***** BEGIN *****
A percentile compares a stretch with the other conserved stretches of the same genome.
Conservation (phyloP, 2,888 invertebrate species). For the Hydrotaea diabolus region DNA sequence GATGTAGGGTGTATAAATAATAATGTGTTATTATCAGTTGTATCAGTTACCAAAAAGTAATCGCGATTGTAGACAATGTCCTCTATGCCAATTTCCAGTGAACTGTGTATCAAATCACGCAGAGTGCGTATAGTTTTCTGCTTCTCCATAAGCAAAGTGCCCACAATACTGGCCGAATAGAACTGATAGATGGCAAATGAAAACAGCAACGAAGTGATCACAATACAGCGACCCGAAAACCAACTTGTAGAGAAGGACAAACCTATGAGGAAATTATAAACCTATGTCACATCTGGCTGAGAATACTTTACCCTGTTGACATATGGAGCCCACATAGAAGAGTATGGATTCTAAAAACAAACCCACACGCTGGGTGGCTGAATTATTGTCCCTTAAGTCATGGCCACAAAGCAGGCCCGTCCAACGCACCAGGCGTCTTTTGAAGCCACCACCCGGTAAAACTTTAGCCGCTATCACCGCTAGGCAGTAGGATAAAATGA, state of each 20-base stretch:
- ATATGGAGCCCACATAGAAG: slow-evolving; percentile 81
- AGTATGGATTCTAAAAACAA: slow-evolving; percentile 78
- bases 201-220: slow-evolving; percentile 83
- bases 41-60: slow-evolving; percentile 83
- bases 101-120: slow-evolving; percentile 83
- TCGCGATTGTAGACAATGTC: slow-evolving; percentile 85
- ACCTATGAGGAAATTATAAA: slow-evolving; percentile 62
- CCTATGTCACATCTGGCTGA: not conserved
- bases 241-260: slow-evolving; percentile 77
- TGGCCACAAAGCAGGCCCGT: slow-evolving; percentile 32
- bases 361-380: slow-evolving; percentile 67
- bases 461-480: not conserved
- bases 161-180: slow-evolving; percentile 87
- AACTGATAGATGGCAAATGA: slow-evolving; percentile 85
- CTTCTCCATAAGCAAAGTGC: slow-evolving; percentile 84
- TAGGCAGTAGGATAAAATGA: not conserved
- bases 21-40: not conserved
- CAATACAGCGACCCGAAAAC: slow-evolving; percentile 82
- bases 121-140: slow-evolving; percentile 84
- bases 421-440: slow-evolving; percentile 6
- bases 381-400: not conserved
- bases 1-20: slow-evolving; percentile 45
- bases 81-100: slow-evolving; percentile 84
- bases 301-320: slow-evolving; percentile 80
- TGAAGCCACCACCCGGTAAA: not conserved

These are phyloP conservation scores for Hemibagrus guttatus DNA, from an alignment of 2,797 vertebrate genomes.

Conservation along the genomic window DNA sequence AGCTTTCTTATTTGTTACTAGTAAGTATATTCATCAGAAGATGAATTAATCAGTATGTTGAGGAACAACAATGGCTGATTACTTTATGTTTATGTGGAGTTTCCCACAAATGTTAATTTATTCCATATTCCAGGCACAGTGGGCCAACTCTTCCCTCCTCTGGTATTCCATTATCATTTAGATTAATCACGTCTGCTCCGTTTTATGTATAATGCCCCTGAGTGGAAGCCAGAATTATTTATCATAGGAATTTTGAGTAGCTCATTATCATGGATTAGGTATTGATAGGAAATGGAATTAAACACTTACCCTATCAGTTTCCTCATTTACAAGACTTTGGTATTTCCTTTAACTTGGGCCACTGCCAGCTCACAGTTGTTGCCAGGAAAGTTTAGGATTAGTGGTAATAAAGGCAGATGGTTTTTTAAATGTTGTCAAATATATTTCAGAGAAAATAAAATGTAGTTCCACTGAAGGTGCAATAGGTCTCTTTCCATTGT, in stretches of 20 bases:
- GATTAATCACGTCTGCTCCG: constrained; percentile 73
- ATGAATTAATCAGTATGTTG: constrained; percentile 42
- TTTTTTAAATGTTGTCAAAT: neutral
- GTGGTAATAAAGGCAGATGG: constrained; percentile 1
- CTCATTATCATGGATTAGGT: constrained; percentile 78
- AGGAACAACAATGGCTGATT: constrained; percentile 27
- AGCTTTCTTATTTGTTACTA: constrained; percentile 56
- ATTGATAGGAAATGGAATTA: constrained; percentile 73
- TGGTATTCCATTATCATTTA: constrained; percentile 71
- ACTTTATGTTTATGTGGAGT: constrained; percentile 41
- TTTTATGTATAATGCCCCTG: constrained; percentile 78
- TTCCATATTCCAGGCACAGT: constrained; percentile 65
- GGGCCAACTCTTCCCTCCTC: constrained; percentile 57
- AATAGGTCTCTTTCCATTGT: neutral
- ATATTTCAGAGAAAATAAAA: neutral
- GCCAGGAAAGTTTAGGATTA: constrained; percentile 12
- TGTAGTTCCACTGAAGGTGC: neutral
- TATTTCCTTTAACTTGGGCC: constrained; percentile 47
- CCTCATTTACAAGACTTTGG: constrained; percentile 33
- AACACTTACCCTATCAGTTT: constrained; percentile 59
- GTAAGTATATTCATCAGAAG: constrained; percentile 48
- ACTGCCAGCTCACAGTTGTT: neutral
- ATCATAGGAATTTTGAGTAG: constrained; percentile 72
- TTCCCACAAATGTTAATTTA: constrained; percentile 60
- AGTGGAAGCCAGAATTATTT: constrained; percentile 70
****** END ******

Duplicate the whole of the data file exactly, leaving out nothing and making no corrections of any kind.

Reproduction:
A percentile compares a stretch with the other conserved stretches of the same genome.
Conservation (phyloP, 2,888 invertebrate species). For the Hydrotaea diabolus region DNA sequence GATGTAGGGTGTATAAATAATAATGTGTTATTATCAGTTGTATCAGTTACCAAAAAGTAATCGCGATTGTAGACAATGTCCTCTATGCCAATTTCCAGTGAACTGTGTATCAAATCACGCAGAGTGCGTATAGTTTTCTGCTTCTCCATAAGCAAAGTGCCCACAATACTGGCCGAATAGAACTGATAGATGGCAAATGAAAACAGCAACGAAGTGATCACAATACAGCGACCCGAAAACCAACTTGTAGAGAAGGACAAACCTATGAGGAAATTATAAACCTATGTCACATCTGGCTGAGAATACTTTACCCTGTTGACATATGGAGCCCACATAGAAGAGTATGGATTCTAAAAACAAACCCACACGCTGGGTGGCTGAATTATTGTCCCTTAAGTCATGGCCACAAAGCAGGCCCGTCCAACGCACCAGGCGTCTTTTGAAGCCACCACCCGGTAAAACTTTAGCCGCTATCACCGCTAGGCAGTAGGATAAAATGA, state of each 20-base stretch:
- ATATGGAGCCCACATAGAAG: slow-evolving; percentile 81
- AGTATGGATTCTAAAAACAA: slow-evolving; percentile 78
- bases 201-220: slow-evolving; percentile 83
- bases 41-60: slow-evolving; percentile 83
- bases 101-120: slow-evolving; percentile 83
- TCGCGATTGTAGACAATGTC: slow-evolving; percentile 85
- ACCTATGAGGAAATTATAAA: slow-evolving; percentile 62
- CCTATGTCACATCTGGCTGA: not conserved
- bases 241-260: slow-evolving; percentile 77
- TGGCCACAAAGCAGGCCCGT: slow-evolving; percentile 32
- bases 361-380: slow-evolving; percentile 67
- bases 461-480: not conserved
- bases 161-180: slow-evolving; percentile 87
- AACTGATAGATGGCAAATGA: slow-evolving; percentile 85
- CTTCTCCATAAGCAAAGTGC: slow-evolving; percentile 84
- TAGGCAGTAGGATAAAATGA: not conserved
- bases 21-40: not conserved
- CAATACAGCGACCCGAAAAC: slow-evolving; percentile 82
- bases 121-140: slow-evolving; percentile 84
- bases 421-440: slow-evolving; percentile 6
- bases 381-400: not conserved
- bases 1-20: slow-evolving; percentile 45
- bases 81-100: slow-evolving; percentile 84
- bases 301-320: slow-evolving; percentile 80
- TGAAGCCACCACCCGGTAAA: not conserved

These are phyloP conservation scores for Hemibagrus guttatus DNA, from an alignment of 2,797 vertebrate genomes.

Conservation along the genomic window DNA sequence AGCTTTCTTATTTGTTACTAGTAAGTATATTCATCAGAAGATGAATTAATCAGTATGTTGAGGAACAACAATGGCTGATTACTTTATGTTTATGTGGAGTTTCCCACAAATGTTAATTTATTCCATATTCCAGGCACAGTGGGCCAACTCTTCCCTCCTCTGGTATTCCATTATCATTTAGATTAATCACGTCTGCTCCGTTTTATGTATAATGCCCCTGAGTGGAAGCCAGAATTATTTATCATAGGAATTTTGAGTAGCTCATTATCATGGATTAGGTATTGATAGGAAATGGAATTAAACACTTACCCTATCAGTTTCCTCATTTACAAGACTTTGGTATTTCCTTTAACTTGGGCCACTGCCAGCTCACAGTTGTTGCCAGGAAAGTTTAGGATTAGTGGTAATAAAGGCAGATGGTTTTTTAAATGTTGTCAAATATATTTCAGAGAAAATAAAATGTAGTTCCACTGAAGGTGCAATAGGTCTCTTTCCATTGT, in stretches of 20 bases:
- GATTAATCACGTCTGCTCCG: constrained; percentile 73
- ATGAATTAATCAGTATGTTG: constrained; percentile 42
- TTTTTTAAATGTTGTCAAAT: neutral
- GTGGTAATAAAGGCAGATGG: constrained; percentile 1
- CTCATTATCATGGATTAGGT: constrained; percentile 78
- AGGAACAACAATGGCTGATT: constrained; percentile 27
- AGCTTTCTTATTTGTTACTA: constrained; percentile 56
- ATTGATAGGAAATGGAATTA: constrained; percentile 73
- TGGTATTCCATTATCATTTA: constrained; percentile 71
- ACTTTATGTTTATGTGGAGT: constrained; percentile 41
- TTTTATGTATAATGCCCCTG: constrained; percentile 78
- TTCCATATTCCAGGCACAGT: constrained; percentile 65
- GGGCCAACTCTTCCCTCCTC: constrained; percentile 57
- AATAGGTCTCTTTCCATTGT: neutral
- ATATTTCAGAGAAAATAAAA: neutral
- GCCAGGAAAGTTTAGGATTA: constrained; percentile 12
- TGTAGTTCCACTGAAGGTGC: neutral
- TATTTCCTTTAACTTGGGCC: constrained; percentile 47
- CCTCATTTACAAGACTTTGG: constrained; percentile 33
- AACACTTACCCTATCAGTTT: constrained; percentile 59
- GTAAGTATATTCATCAGAAG: constrained; percentile 48
- ACTGCCAGCTCACAGTTGTT: neutral
- ATCATAGGAATTTTGAGTAG: constrained; percentile 72
- TTCCCACAAATGTTAATTTA: constrained; percentile 60
- AGTGGAAGCCAGAATTATTT: constrained; percentile 70